Precious Stones & Alabaster: Gifts of Advice for Christian Women Starting College
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It was asserted to be the work of Hermes Trismegistus, the name given by the Greeks to the Egyptian god Thoth. Here we have a specimen of the species of magic known as litteromancy, or divination by means of the letters of the alphabet, since a stone, a bird, a plant, and a fish, each beginning with the same letter and signifying the four elements, are given for each of the twenty-four letters of the Greek alphabet.
These four objects were to be grouped together to form a talisman, the bird being usually engraved on the stone, while a portion of the fish and of the plant was placed in the bezel of the ring in which the stone was to be set. This unique production is in the form of a letter addressed to Diodorus, Bishop of Tyre, and it is peculiarly valuable as the 17 first of a long series of attempts to elucidate the question as to the identity of the twelve stones.
The special virtues of each stone are also given, and this treatise may be regarded as the prototype of all the Christian writings on the symbolism of stones. The Latin text has never been printed, but the book was translated into German by Konrad von Megenberg about Strange to say, the translator did not know the name of the writer and supposed when he began to translate the book that it was by Albertus Magnus. The renowned medieval philosopher and theologian, Albertus Magnus , for a short time Bishop of Ratisbon, and who later taught theology in the University of Paris and had the great St.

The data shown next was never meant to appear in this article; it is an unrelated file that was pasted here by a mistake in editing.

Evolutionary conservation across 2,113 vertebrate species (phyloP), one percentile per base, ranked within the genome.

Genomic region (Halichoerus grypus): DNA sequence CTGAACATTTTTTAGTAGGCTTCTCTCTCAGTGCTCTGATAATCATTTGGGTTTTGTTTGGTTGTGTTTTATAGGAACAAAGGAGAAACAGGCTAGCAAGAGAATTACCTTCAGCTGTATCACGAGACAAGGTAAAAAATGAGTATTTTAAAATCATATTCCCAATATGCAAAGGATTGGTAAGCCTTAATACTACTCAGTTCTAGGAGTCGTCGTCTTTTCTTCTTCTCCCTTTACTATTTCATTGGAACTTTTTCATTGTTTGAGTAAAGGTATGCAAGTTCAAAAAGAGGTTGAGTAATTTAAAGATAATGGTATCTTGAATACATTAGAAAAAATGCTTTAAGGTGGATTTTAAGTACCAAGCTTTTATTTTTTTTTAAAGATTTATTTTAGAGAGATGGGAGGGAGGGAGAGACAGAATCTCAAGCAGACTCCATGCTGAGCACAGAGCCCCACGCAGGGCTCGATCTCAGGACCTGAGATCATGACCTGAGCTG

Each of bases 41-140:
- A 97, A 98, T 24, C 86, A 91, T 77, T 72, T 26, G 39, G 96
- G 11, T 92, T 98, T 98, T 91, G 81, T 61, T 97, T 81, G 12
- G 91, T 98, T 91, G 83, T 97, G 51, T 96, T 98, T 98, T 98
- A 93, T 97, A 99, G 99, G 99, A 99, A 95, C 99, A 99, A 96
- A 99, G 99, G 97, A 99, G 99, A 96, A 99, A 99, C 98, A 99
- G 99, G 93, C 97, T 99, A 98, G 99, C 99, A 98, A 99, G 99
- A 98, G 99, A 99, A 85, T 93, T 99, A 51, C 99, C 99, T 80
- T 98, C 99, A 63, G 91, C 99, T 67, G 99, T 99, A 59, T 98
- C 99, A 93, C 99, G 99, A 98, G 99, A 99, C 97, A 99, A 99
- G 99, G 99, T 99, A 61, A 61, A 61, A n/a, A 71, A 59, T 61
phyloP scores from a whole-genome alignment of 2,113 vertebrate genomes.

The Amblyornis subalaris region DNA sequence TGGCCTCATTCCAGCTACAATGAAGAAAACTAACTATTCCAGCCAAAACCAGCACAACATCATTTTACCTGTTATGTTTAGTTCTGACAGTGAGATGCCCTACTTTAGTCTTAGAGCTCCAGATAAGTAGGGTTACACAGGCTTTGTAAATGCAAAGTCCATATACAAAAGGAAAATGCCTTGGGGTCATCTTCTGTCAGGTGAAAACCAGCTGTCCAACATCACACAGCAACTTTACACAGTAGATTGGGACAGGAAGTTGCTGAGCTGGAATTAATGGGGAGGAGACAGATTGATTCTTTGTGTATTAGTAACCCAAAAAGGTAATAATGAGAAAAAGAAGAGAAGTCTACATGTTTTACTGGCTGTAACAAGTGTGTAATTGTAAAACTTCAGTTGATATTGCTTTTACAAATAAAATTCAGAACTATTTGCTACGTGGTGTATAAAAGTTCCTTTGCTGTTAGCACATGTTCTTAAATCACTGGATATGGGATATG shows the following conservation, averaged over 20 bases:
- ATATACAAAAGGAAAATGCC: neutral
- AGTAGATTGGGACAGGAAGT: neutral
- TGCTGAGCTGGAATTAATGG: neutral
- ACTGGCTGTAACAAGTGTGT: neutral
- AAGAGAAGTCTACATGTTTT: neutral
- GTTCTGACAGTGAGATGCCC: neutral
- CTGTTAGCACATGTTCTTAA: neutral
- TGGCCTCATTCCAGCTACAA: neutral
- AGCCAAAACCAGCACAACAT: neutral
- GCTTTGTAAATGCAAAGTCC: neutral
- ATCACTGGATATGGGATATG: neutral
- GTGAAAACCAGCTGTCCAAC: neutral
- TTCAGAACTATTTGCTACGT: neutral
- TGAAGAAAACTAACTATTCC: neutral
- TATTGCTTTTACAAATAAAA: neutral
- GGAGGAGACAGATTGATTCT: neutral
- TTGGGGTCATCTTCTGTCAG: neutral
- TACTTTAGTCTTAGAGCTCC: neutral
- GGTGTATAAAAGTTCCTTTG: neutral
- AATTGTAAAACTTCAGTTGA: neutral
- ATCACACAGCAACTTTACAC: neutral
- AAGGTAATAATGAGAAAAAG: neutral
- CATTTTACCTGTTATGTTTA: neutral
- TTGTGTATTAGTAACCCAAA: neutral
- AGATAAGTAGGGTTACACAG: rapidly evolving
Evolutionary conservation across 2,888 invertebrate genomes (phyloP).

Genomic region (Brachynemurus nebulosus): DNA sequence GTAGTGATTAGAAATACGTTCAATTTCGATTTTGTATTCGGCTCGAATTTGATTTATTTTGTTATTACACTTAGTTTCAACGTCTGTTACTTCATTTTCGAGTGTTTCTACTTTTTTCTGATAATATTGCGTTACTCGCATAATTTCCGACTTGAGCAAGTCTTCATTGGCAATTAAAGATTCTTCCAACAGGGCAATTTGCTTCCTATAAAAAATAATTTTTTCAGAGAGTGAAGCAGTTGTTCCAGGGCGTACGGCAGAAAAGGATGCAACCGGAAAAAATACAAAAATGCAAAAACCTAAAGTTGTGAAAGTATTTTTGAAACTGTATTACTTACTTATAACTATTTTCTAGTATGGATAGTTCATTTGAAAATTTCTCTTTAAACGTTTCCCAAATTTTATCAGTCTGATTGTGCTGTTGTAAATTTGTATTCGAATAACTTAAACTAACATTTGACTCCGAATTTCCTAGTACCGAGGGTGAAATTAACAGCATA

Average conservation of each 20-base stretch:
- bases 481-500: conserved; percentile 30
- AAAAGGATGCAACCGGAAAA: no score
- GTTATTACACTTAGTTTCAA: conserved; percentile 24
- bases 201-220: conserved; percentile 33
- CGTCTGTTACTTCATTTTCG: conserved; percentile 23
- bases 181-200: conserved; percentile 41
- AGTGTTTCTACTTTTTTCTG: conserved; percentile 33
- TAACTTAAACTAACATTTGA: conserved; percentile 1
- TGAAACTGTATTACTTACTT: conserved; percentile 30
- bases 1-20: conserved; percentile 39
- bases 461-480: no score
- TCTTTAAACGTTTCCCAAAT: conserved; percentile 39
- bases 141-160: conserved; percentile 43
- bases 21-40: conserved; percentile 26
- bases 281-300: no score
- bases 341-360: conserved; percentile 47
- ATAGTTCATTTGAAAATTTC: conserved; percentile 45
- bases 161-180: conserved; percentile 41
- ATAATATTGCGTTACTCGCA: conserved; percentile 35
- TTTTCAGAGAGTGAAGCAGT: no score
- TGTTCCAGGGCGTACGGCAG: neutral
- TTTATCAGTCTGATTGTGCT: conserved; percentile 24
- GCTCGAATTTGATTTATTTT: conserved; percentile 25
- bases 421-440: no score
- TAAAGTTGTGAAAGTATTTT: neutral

Thomas Aquinas for a pupil, was not altogether free from the superstitious notions of his time, traces of which appear in certain of his numerous writings. Indeed, even to the present day they may still be met with in out-of-the-way parts of rural France. Among literary deceptions one of the boldest was that practised in the early part of the seventeenth century by Ludovico Dolce. THE use of precious stones in early times as amulets and talismans is shown in many ancient records, and several scholars have assumed that the belief in the magic efficacy of stones gave rise to their use as objects of personal adornment.
It is, of course, very difficult either to prove or to disprove such a theory, for, even in the case of the oldest texts, we must bear in mind that they do not in the least represent primitive conditions, and that many thousands of years must have elapsed before a people could attain the grade of civilization necessary for the production of even the simplest literature.